Record Breaking Canning Weekend

We are on the way to break our canning record for total jars - and varieties of food - canned in one weekend. Granted, we had a lot of help, as Anja & Duff and Zach & Rachel were around all weekend, and Jens and Grace stopped by on Saturday. 

We started off on Saturday morning picking tomatoes and then picking through (and cleaning) a pick-up load of apples, which we ran through our apple press.  It was a beautiful morning, not too hot and windy enough to keep flies away (had a lot of bees buzzing around us though).  We ended up with  about 40 gallons of apple cider. 

While the cider was being made, Rachel - and Toben -  worked on cleaning the tomatoes for the first batch of sauce for the weekend.

Jens and Grace stopped by and brought along half a bucket (5 gallon sized) of assorted hot peppers from their garden and a 50 pound bag of onions from Sams Club.  In the afternoon, Duff came up with his first batch of original salsa - which we called "Duff's Smokin Salsa" (it contained chipotle and ancho peppers and we roasted the onions before adding them).  Today (Sunday) we canned some of the cider,canned some peaches, started a batch of apple wine, made another batch of salsa (this one was a milder variety), made apple sauce and nectarine sauce (some we mixed 50:50), and canned all of this, and cooked enough tomatoes for another batch of sauce.

We used the burners on our kitchen stove, the side burner on the gas grill and the turkey fryer outside, as we just ran out of space in the kitchen during all this processing.  In the middle of all this, we all went to Chambersburg to watch Lars and the Big Spring Midget Football varsity team win their first game of the season.  Go Bulldogs!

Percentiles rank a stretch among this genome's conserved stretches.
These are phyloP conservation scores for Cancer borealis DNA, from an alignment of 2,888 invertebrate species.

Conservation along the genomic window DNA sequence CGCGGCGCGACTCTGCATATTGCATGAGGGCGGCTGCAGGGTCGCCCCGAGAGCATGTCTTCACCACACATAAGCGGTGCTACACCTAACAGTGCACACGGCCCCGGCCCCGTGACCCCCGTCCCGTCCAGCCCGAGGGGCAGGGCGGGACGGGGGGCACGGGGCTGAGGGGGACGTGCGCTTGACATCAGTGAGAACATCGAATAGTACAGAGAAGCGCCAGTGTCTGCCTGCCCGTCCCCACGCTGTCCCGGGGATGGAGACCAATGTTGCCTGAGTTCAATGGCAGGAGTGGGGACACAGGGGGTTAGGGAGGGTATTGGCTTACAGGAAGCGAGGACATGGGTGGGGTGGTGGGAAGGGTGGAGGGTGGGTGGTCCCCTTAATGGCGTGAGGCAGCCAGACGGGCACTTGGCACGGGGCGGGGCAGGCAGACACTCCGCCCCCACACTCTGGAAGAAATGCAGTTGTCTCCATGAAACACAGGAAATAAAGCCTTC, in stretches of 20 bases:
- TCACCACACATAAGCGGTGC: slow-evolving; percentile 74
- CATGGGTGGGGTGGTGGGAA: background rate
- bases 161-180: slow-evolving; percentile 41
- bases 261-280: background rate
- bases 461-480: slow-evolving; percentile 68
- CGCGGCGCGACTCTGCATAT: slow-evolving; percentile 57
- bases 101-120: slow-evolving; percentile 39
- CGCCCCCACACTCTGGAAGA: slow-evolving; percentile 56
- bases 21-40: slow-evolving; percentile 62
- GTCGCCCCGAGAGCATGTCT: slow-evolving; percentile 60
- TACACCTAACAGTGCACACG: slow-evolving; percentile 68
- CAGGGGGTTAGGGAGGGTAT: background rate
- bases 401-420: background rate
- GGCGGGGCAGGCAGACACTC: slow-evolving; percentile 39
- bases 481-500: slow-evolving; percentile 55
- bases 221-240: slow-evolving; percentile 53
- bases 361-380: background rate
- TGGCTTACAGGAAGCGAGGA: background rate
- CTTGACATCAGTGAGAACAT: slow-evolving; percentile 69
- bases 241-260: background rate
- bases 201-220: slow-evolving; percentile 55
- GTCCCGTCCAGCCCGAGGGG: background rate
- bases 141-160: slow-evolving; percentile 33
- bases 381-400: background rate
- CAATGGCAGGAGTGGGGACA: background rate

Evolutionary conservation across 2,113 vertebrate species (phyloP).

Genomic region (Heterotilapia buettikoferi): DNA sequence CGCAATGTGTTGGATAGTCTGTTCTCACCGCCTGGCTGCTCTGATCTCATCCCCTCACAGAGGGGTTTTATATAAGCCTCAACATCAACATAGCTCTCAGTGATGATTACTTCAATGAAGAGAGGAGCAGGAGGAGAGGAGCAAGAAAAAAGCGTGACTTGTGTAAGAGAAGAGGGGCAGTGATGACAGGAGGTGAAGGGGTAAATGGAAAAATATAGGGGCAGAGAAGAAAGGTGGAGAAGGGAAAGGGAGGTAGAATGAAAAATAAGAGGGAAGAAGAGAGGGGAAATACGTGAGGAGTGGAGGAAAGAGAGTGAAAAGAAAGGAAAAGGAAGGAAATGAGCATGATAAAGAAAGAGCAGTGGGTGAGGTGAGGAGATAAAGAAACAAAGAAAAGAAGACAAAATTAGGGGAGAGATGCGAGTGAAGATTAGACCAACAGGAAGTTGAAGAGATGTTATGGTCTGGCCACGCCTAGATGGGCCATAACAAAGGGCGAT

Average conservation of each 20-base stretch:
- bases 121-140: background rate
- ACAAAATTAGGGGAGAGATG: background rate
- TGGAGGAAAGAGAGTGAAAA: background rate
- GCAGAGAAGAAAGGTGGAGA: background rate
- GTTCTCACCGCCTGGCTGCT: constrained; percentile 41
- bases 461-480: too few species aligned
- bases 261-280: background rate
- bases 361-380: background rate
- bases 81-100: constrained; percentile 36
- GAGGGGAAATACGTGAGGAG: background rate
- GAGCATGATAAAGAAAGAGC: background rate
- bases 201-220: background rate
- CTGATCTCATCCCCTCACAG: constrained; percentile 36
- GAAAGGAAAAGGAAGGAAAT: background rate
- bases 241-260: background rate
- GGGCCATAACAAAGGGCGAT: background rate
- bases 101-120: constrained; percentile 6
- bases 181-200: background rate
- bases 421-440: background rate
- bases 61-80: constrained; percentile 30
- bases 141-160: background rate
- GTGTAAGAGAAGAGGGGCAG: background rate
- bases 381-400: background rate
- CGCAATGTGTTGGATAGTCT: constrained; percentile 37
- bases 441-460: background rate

Here is what we ended up with by Sunday night:
  • 20 gallons of apple wine (30 pounds of sugar added)
  • 38 quarts of canned apple cider
  • 10 gallons of cider in gallon jugs in refrigerator
  • 18 half pints of "Smokin Salsa"
  • 15 half pints of "Mild Salsa"
  • 20 quarts of Spaghetti Sauce
  • 31 pints of apple/nectarine sauce
  • 6 quarts of plain apple sauce
  • 7 quarts of peaches

Wednesday, September 1, 2010

Zesty Salsa Batch #1 Recipe

Here is our first version of the "Zesty Salsa" - which makes about 14 pints:
  1. 20 cups skinned, chopped tomatoes (we left seeds in, but may want to seed them)
  2. 10 cups seeded and chopped sweet bell peppers (we used red and green ones)
  3. 10 cups chopped sweet onions
  4. 4 cups chopped jalapeno peppers
  5. 9 cloves garlic - minced
  6. 4 Tablespoons dried cilantro
  7. 6 Tablespoons salt
  8. 2.5 cups cider vinegar
  9. optional teaspoon or so hot pepper sauce (we did not use any for this batch)

Combine all ingredients in a large sauce pot and bring to a boil. Simmer for 10 minutes, then fill hot salsa into pint jars - adjust lids and process in boiling water bath for 15 minutes.

Our cup measures were generous - and this batch made 14 pints. The salsa is bursting with flavor - not very hot, but slightly tart from the vinegar, may want to add some sugar to the next batch to reduce the tartness somewhat. This is the kind of salsa that you would add to melted cheese, or to mashed avocados for a dip (avocado, sour cream and salsa) or add to your chili.

Monday, August 30, 2010

More Corn, tomatoes and soup

For the last two weekends we have been working on harvesting, freezing and canning the rest of the corn. By the end of Sunday (August 29) we had frozen over 200 quarts of sweet corn - lost track of counting somewhere along the line. Had several friends stop by and pick corn for their own use plus we made 5 gallons of chicken corn soup, which we canned.

Jeff helped a friend butcher a beef - and came home with one of the hind quarters. He cut a lot of it into cubes for stew, had some ground into hamburg and used the bones and left over meat to make about 5 gallons of vegetable beef soup. Froze all the meat and canned the soup.

Continued working on tomatoes at the same time - made more spaghetti sauce, canned 12 quarts of plain tomato juice and made a batch (20 pints) of black bean-corn-tomato salsa. No end in sight yet for the tomato harvest - currently have two 5 gallon buckets of roma tomatoes in the refrigerator, ready to be processed.